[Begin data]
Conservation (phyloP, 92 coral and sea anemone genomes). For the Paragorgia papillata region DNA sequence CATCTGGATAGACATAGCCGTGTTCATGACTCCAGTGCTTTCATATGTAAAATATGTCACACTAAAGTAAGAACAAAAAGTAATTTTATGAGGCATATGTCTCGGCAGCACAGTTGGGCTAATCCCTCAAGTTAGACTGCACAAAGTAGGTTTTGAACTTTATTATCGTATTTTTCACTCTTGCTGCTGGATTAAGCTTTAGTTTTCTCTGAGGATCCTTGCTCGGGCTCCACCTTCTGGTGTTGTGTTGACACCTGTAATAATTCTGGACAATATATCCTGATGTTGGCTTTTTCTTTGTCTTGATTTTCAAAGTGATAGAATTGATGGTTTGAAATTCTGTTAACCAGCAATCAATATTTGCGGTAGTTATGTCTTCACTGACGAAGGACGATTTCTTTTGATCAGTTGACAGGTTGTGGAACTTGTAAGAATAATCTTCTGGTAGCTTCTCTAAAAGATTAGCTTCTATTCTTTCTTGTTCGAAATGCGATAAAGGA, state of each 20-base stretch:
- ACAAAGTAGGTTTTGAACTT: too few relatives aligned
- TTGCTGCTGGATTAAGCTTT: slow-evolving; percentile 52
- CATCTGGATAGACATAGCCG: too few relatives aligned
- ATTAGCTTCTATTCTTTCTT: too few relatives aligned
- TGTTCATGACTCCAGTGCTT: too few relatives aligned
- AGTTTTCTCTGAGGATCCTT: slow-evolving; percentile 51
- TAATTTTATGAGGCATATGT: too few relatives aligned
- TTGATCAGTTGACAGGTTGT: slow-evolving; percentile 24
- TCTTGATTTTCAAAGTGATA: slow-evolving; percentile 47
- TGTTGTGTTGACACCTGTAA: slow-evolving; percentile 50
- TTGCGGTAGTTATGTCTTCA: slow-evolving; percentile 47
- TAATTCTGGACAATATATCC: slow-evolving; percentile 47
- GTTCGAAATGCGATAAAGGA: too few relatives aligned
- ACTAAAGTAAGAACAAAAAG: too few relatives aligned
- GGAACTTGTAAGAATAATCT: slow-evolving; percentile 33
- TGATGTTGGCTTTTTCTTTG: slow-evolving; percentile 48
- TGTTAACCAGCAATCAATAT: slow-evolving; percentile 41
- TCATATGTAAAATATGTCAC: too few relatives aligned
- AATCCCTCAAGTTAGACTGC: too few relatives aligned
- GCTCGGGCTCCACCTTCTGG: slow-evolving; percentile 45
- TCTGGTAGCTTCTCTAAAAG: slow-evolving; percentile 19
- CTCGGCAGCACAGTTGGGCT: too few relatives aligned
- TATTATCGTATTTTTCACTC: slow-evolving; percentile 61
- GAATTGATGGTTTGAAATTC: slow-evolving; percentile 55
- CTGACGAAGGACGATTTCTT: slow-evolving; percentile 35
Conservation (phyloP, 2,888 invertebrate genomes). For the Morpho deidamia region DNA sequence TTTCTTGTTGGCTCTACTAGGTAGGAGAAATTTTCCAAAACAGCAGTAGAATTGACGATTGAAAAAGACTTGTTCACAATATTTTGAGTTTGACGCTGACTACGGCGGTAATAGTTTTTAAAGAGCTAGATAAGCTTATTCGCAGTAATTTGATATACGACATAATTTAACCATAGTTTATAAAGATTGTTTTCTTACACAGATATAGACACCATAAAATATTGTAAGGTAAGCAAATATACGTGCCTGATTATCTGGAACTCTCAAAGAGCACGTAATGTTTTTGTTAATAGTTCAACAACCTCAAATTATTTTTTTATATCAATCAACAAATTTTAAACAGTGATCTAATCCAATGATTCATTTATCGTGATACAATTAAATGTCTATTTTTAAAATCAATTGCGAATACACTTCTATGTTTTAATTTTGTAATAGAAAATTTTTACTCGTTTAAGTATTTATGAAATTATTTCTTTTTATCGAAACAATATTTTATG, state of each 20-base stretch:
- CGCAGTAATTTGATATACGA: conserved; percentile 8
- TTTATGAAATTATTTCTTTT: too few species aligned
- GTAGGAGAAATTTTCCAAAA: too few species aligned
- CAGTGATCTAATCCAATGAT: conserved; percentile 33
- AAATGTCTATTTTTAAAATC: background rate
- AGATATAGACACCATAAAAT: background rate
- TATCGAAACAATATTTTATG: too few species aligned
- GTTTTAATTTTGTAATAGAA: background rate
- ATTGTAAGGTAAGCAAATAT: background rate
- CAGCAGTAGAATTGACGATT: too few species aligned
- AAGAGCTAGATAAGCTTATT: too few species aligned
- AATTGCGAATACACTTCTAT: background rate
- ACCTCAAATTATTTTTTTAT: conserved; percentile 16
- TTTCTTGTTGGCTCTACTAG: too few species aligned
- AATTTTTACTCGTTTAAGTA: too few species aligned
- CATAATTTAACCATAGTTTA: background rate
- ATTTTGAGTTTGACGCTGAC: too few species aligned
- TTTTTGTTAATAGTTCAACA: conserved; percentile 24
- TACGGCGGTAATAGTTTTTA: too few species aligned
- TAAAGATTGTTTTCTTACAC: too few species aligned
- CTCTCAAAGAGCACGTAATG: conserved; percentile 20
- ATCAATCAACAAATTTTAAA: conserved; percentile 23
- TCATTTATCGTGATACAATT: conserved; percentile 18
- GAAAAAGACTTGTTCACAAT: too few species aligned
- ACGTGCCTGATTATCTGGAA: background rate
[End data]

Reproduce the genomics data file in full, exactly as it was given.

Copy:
Conservation (phyloP, 92 coral and sea anemone genomes). For the Paragorgia papillata region DNA sequence CATCTGGATAGACATAGCCGTGTTCATGACTCCAGTGCTTTCATATGTAAAATATGTCACACTAAAGTAAGAACAAAAAGTAATTTTATGAGGCATATGTCTCGGCAGCACAGTTGGGCTAATCCCTCAAGTTAGACTGCACAAAGTAGGTTTTGAACTTTATTATCGTATTTTTCACTCTTGCTGCTGGATTAAGCTTTAGTTTTCTCTGAGGATCCTTGCTCGGGCTCCACCTTCTGGTGTTGTGTTGACACCTGTAATAATTCTGGACAATATATCCTGATGTTGGCTTTTTCTTTGTCTTGATTTTCAAAGTGATAGAATTGATGGTTTGAAATTCTGTTAACCAGCAATCAATATTTGCGGTAGTTATGTCTTCACTGACGAAGGACGATTTCTTTTGATCAGTTGACAGGTTGTGGAACTTGTAAGAATAATCTTCTGGTAGCTTCTCTAAAAGATTAGCTTCTATTCTTTCTTGTTCGAAATGCGATAAAGGA, state of each 20-base stretch:
- ACAAAGTAGGTTTTGAACTT: too few relatives aligned
- TTGCTGCTGGATTAAGCTTT: slow-evolving; percentile 52
- CATCTGGATAGACATAGCCG: too few relatives aligned
- ATTAGCTTCTATTCTTTCTT: too few relatives aligned
- TGTTCATGACTCCAGTGCTT: too few relatives aligned
- AGTTTTCTCTGAGGATCCTT: slow-evolving; percentile 51
- TAATTTTATGAGGCATATGT: too few relatives aligned
- TTGATCAGTTGACAGGTTGT: slow-evolving; percentile 24
- TCTTGATTTTCAAAGTGATA: slow-evolving; percentile 47
- TGTTGTGTTGACACCTGTAA: slow-evolving; percentile 50
- TTGCGGTAGTTATGTCTTCA: slow-evolving; percentile 47
- TAATTCTGGACAATATATCC: slow-evolving; percentile 47
- GTTCGAAATGCGATAAAGGA: too few relatives aligned
- ACTAAAGTAAGAACAAAAAG: too few relatives aligned
- GGAACTTGTAAGAATAATCT: slow-evolving; percentile 33
- TGATGTTGGCTTTTTCTTTG: slow-evolving; percentile 48
- TGTTAACCAGCAATCAATAT: slow-evolving; percentile 41
- TCATATGTAAAATATGTCAC: too few relatives aligned
- AATCCCTCAAGTTAGACTGC: too few relatives aligned
- GCTCGGGCTCCACCTTCTGG: slow-evolving; percentile 45
- TCTGGTAGCTTCTCTAAAAG: slow-evolving; percentile 19
- CTCGGCAGCACAGTTGGGCT: too few relatives aligned
- TATTATCGTATTTTTCACTC: slow-evolving; percentile 61
- GAATTGATGGTTTGAAATTC: slow-evolving; percentile 55
- CTGACGAAGGACGATTTCTT: slow-evolving; percentile 35
Conservation (phyloP, 2,888 invertebrate genomes). For the Morpho deidamia region DNA sequence TTTCTTGTTGGCTCTACTAGGTAGGAGAAATTTTCCAAAACAGCAGTAGAATTGACGATTGAAAAAGACTTGTTCACAATATTTTGAGTTTGACGCTGACTACGGCGGTAATAGTTTTTAAAGAGCTAGATAAGCTTATTCGCAGTAATTTGATATACGACATAATTTAACCATAGTTTATAAAGATTGTTTTCTTACACAGATATAGACACCATAAAATATTGTAAGGTAAGCAAATATACGTGCCTGATTATCTGGAACTCTCAAAGAGCACGTAATGTTTTTGTTAATAGTTCAACAACCTCAAATTATTTTTTTATATCAATCAACAAATTTTAAACAGTGATCTAATCCAATGATTCATTTATCGTGATACAATTAAATGTCTATTTTTAAAATCAATTGCGAATACACTTCTATGTTTTAATTTTGTAATAGAAAATTTTTACTCGTTTAAGTATTTATGAAATTATTTCTTTTTATCGAAACAATATTTTATG, state of each 20-base stretch:
- CGCAGTAATTTGATATACGA: conserved; percentile 8
- TTTATGAAATTATTTCTTTT: too few species aligned
- GTAGGAGAAATTTTCCAAAA: too few species aligned
- CAGTGATCTAATCCAATGAT: conserved; percentile 33
- AAATGTCTATTTTTAAAATC: background rate
- AGATATAGACACCATAAAAT: background rate
- TATCGAAACAATATTTTATG: too few species aligned
- GTTTTAATTTTGTAATAGAA: background rate
- ATTGTAAGGTAAGCAAATAT: background rate
- CAGCAGTAGAATTGACGATT: too few species aligned
- AAGAGCTAGATAAGCTTATT: too few species aligned
- AATTGCGAATACACTTCTAT: background rate
- ACCTCAAATTATTTTTTTAT: conserved; percentile 16
- TTTCTTGTTGGCTCTACTAG: too few species aligned
- AATTTTTACTCGTTTAAGTA: too few species aligned
- CATAATTTAACCATAGTTTA: background rate
- ATTTTGAGTTTGACGCTGAC: too few species aligned
- TTTTTGTTAATAGTTCAACA: conserved; percentile 24
- TACGGCGGTAATAGTTTTTA: too few species aligned
- TAAAGATTGTTTTCTTACAC: too few species aligned
- CTCTCAAAGAGCACGTAATG: conserved; percentile 20
- ATCAATCAACAAATTTTAAA: conserved; percentile 23
- TCATTTATCGTGATACAATT: conserved; percentile 18
- GAAAAAGACTTGTTCACAAT: too few species aligned
- ACGTGCCTGATTATCTGGAA: background rate